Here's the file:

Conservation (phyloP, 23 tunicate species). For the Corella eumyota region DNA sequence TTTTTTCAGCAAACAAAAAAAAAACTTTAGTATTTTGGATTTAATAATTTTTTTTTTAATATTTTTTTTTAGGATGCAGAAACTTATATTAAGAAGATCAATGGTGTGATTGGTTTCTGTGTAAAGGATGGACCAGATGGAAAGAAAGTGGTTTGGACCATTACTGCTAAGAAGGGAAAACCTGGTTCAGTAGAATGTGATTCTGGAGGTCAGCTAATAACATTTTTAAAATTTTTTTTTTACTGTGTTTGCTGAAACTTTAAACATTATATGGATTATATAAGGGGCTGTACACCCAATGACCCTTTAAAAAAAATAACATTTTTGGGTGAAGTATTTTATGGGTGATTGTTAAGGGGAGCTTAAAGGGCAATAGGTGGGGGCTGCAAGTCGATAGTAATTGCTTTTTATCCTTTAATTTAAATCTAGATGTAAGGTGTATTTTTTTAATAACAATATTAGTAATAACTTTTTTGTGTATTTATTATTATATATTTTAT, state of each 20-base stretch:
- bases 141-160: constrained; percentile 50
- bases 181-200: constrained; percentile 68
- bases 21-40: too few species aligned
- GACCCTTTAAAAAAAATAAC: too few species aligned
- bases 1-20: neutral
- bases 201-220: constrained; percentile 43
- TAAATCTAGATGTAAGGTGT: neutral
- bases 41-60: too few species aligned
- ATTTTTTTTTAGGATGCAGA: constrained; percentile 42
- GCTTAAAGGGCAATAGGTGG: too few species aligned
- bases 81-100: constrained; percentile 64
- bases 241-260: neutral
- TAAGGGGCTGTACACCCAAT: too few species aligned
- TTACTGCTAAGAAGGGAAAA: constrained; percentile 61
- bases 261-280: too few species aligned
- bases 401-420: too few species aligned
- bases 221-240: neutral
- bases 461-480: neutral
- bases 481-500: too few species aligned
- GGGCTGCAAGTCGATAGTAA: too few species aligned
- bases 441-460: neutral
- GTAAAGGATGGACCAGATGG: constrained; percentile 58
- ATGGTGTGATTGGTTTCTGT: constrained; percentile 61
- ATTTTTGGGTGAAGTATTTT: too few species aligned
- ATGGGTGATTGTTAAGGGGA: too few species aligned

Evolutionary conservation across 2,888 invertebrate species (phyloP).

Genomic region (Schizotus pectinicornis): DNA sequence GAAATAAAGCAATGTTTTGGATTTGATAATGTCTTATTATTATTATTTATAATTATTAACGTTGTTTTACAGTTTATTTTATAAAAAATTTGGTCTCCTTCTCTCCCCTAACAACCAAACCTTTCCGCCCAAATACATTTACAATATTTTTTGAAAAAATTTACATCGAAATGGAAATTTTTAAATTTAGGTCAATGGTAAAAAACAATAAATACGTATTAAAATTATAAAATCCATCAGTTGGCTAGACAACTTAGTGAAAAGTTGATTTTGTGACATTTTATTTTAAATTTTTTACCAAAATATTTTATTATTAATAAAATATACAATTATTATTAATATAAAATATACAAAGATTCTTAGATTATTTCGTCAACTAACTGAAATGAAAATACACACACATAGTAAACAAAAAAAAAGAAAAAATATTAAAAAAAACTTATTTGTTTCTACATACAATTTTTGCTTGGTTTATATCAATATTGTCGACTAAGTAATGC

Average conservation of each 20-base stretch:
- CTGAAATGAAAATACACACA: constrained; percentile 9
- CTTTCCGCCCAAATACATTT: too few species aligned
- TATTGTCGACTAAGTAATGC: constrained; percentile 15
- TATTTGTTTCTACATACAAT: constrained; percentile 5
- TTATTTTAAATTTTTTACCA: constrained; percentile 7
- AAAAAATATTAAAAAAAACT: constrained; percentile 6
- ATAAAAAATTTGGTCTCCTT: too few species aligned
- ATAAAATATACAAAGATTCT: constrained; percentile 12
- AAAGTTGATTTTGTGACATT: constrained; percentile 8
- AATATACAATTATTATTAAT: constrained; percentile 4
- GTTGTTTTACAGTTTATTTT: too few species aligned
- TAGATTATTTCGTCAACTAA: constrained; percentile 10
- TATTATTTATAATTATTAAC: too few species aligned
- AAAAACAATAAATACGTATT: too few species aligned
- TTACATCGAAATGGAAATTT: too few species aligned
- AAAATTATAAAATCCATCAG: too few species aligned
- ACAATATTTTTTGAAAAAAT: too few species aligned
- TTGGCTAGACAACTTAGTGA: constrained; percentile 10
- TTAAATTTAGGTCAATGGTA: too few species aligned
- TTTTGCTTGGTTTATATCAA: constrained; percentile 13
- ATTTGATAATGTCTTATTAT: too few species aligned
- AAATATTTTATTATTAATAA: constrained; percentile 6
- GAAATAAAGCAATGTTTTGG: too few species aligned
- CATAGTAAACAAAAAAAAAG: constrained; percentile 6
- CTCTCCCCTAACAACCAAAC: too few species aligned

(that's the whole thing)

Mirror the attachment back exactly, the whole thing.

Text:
Conservation (phyloP, 23 tunicate species). For the Corella eumyota region DNA sequence TTTTTTCAGCAAACAAAAAAAAAACTTTAGTATTTTGGATTTAATAATTTTTTTTTTAATATTTTTTTTTAGGATGCAGAAACTTATATTAAGAAGATCAATGGTGTGATTGGTTTCTGTGTAAAGGATGGACCAGATGGAAAGAAAGTGGTTTGGACCATTACTGCTAAGAAGGGAAAACCTGGTTCAGTAGAATGTGATTCTGGAGGTCAGCTAATAACATTTTTAAAATTTTTTTTTTACTGTGTTTGCTGAAACTTTAAACATTATATGGATTATATAAGGGGCTGTACACCCAATGACCCTTTAAAAAAAATAACATTTTTGGGTGAAGTATTTTATGGGTGATTGTTAAGGGGAGCTTAAAGGGCAATAGGTGGGGGCTGCAAGTCGATAGTAATTGCTTTTTATCCTTTAATTTAAATCTAGATGTAAGGTGTATTTTTTTAATAACAATATTAGTAATAACTTTTTTGTGTATTTATTATTATATATTTTAT, state of each 20-base stretch:
- bases 141-160: constrained; percentile 50
- bases 181-200: constrained; percentile 68
- bases 21-40: too few species aligned
- GACCCTTTAAAAAAAATAAC: too few species aligned
- bases 1-20: neutral
- bases 201-220: constrained; percentile 43
- TAAATCTAGATGTAAGGTGT: neutral
- bases 41-60: too few species aligned
- ATTTTTTTTTAGGATGCAGA: constrained; percentile 42
- GCTTAAAGGGCAATAGGTGG: too few species aligned
- bases 81-100: constrained; percentile 64
- bases 241-260: neutral
- TAAGGGGCTGTACACCCAAT: too few species aligned
- TTACTGCTAAGAAGGGAAAA: constrained; percentile 61
- bases 261-280: too few species aligned
- bases 401-420: too few species aligned
- bases 221-240: neutral
- bases 461-480: neutral
- bases 481-500: too few species aligned
- GGGCTGCAAGTCGATAGTAA: too few species aligned
- bases 441-460: neutral
- GTAAAGGATGGACCAGATGG: constrained; percentile 58
- ATGGTGTGATTGGTTTCTGT: constrained; percentile 61
- ATTTTTGGGTGAAGTATTTT: too few species aligned
- ATGGGTGATTGTTAAGGGGA: too few species aligned

Evolutionary conservation across 2,888 invertebrate species (phyloP).

Genomic region (Schizotus pectinicornis): DNA sequence GAAATAAAGCAATGTTTTGGATTTGATAATGTCTTATTATTATTATTTATAATTATTAACGTTGTTTTACAGTTTATTTTATAAAAAATTTGGTCTCCTTCTCTCCCCTAACAACCAAACCTTTCCGCCCAAATACATTTACAATATTTTTTGAAAAAATTTACATCGAAATGGAAATTTTTAAATTTAGGTCAATGGTAAAAAACAATAAATACGTATTAAAATTATAAAATCCATCAGTTGGCTAGACAACTTAGTGAAAAGTTGATTTTGTGACATTTTATTTTAAATTTTTTACCAAAATATTTTATTATTAATAAAATATACAATTATTATTAATATAAAATATACAAAGATTCTTAGATTATTTCGTCAACTAACTGAAATGAAAATACACACACATAGTAAACAAAAAAAAAGAAAAAATATTAAAAAAAACTTATTTGTTTCTACATACAATTTTTGCTTGGTTTATATCAATATTGTCGACTAAGTAATGC

Average conservation of each 20-base stretch:
- CTGAAATGAAAATACACACA: constrained; percentile 9
- CTTTCCGCCCAAATACATTT: too few species aligned
- TATTGTCGACTAAGTAATGC: constrained; percentile 15
- TATTTGTTTCTACATACAAT: constrained; percentile 5
- TTATTTTAAATTTTTTACCA: constrained; percentile 7
- AAAAAATATTAAAAAAAACT: constrained; percentile 6
- ATAAAAAATTTGGTCTCCTT: too few species aligned
- ATAAAATATACAAAGATTCT: constrained; percentile 12
- AAAGTTGATTTTGTGACATT: constrained; percentile 8
- AATATACAATTATTATTAAT: constrained; percentile 4
- GTTGTTTTACAGTTTATTTT: too few species aligned
- TAGATTATTTCGTCAACTAA: constrained; percentile 10
- TATTATTTATAATTATTAAC: too few species aligned
- AAAAACAATAAATACGTATT: too few species aligned
- TTACATCGAAATGGAAATTT: too few species aligned
- AAAATTATAAAATCCATCAG: too few species aligned
- ACAATATTTTTTGAAAAAAT: too few species aligned
- TTGGCTAGACAACTTAGTGA: constrained; percentile 10
- TTAAATTTAGGTCAATGGTA: too few species aligned
- TTTTGCTTGGTTTATATCAA: constrained; percentile 13
- ATTTGATAATGTCTTATTAT: too few species aligned
- AAATATTTTATTATTAATAA: constrained; percentile 6
- GAAATAAAGCAATGTTTTGG: too few species aligned
- CATAGTAAACAAAAAAAAAG: constrained; percentile 6
- CTCTCCCCTAACAACCAAAC: too few species aligned